But really isn't the single channel 1kHz kind of like saying an engine will put out 450hp without giving the RPM's and the torque behind it? All these cars today with sub 4l engines most of them 4 bangers, putting out 300-450 hp, but at btwn 4500-5500 peak rpm turbo'ed and about 175ftlb's of torque? And for 3/4 of them you can't get the spec's from the brochures! They are lucky if the engine puts out 50 honest hp @ 1500rpm. I had a 1600 VW that put out 100hp @ 3500 rpm, but was so short geared in 1st and 2nd with a 4.10 final, I started in 2nd most of the time and short shifted to 3rd by 20mph. Take a stump puller like the old 300cid Ford 6 Cylinder. It made an honest 145-150hp @ 2K but with a FLAT Torque Band of 800rpm to 3000rpm with torque of 350ftlbs and ran out of steam by 3300rpm, if my memory is correct (it's slightly off here as I haven't had a ford 6 in 20 years.) The new Ford Eco6 couldn't get out of it's way without boost. There's a lot of times I want full power just off idle and nothing short of a Cummins or a Ford 7.3L or a Chevy (Isuzu) Diesel will do the job. But I can't afford a truck that is more expensive than my mortgage is. So I put up with a 4.3L V6 2002 Chevy S-10 with 195-200hp @4500rpm and 275ftlb's @ 2100rpm with a modified computer for towing corvette servo's in the trannie, and 3.73 gears. I wish the hell I still had my 91 Ford with the 6, 4spd auto and 3.73 or whatever the closest ford put in them. I could pull stumps all day with it. And no 4x4. (I don't want to get into that rant!)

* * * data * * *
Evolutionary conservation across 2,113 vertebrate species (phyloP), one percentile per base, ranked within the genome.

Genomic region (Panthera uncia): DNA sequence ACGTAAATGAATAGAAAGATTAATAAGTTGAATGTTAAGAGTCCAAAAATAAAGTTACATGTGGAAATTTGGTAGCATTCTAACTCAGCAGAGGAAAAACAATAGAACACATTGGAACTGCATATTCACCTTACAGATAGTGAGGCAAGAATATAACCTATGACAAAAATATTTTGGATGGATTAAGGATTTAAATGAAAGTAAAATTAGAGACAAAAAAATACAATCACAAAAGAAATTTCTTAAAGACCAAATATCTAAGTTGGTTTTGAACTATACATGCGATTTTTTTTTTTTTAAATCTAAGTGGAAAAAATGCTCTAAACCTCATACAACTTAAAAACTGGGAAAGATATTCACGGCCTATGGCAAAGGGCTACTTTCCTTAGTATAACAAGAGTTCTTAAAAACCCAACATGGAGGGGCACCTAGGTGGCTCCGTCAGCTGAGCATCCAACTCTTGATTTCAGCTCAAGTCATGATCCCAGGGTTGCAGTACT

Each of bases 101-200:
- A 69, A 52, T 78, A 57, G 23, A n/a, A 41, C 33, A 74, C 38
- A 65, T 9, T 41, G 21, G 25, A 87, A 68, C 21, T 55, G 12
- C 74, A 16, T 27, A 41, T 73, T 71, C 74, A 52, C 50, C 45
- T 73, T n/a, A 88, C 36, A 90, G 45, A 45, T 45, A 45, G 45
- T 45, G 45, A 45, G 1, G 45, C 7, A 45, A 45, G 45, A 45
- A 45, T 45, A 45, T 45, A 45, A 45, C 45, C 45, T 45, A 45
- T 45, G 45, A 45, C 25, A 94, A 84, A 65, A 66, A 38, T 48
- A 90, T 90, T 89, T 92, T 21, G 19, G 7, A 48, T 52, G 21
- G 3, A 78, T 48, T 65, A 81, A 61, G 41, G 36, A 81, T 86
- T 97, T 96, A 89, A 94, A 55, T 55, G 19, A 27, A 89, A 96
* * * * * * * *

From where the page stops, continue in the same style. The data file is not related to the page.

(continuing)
16. Alobar

    Alobar Pulling out of the Last Chance Texaco.. Subscriber

    SE Alaska
    Just get plenty for the task at hand, that way the numbers are not that important. My wife's Jeep Patriot has a 2.4L which is enough for her to go get groceries, but I wouldn't want to tow the boat with it.
    My amp is what I would call overpowered for my speakers and current listening habits by about 10 fold I guess, but the relation of watts and db makes it impossible to be precise. It is plenty in the extreme however, and I could never clip this beast with me in the same room.
    Last edited: Apr 21, 2017
  17. larryderouin

    larryderouin You can be sure if it's Westinghouse??????? Subscriber

    Glen Burnie Md.
    I've got just about enough torque on hand. Pull an 18ft travel trailer with it. The only thing that sucks is long up hills and the gas mileage total. Otherwise it's a good combo. I get slightly better gas mileage on the flat's pulling with my 95 Jimmy(14) and 3.42 gears(vs 12.5 in the truck, Both get in the low 20's on highway with no trailer) No corvette servo's and no modified computer. It's worse on the hills, but total mpg avg's 2.4 mpg more. But in the hills it's 7 vs. 10 with the truck. I'm thinking about putting a crate motor small block(haven't decided on which one yet, gotta keep the cost reasonable) in the truck, the trannie will take it, and the gearing is about ideal for it. I'd have to either go Carb or redo the whole electronics setup on it.
  18. Ds2000

    Ds2000 All About every cool stereo component. Subscriber

    New York City
    Factory specs only here.
  19. sKiZo

    sKiZo Hates received: 8641 Subscriber

    I pull a 24 foot camper with my Ford Ranger with a 4 cylinder and the basic drivetrain ...

    Of course, it's only 500 pounds ... <G>
  20. OMGCat!

    OMGCat! AK Subscriber Subscriber

    San Diego, CA
    I just use factory specs at 8 ohms. I'm sure they would probably bench more but it really doesn't matter.
    My Yamaha PC2602 is rated at 240/8ohms but the manual says that it would be much higher if run through the FTC test. They just rated it at the WPC that it would do all day, every day and called it good. I just say 240wpc because it's in the book so good enough for me.
    GD70 likes this.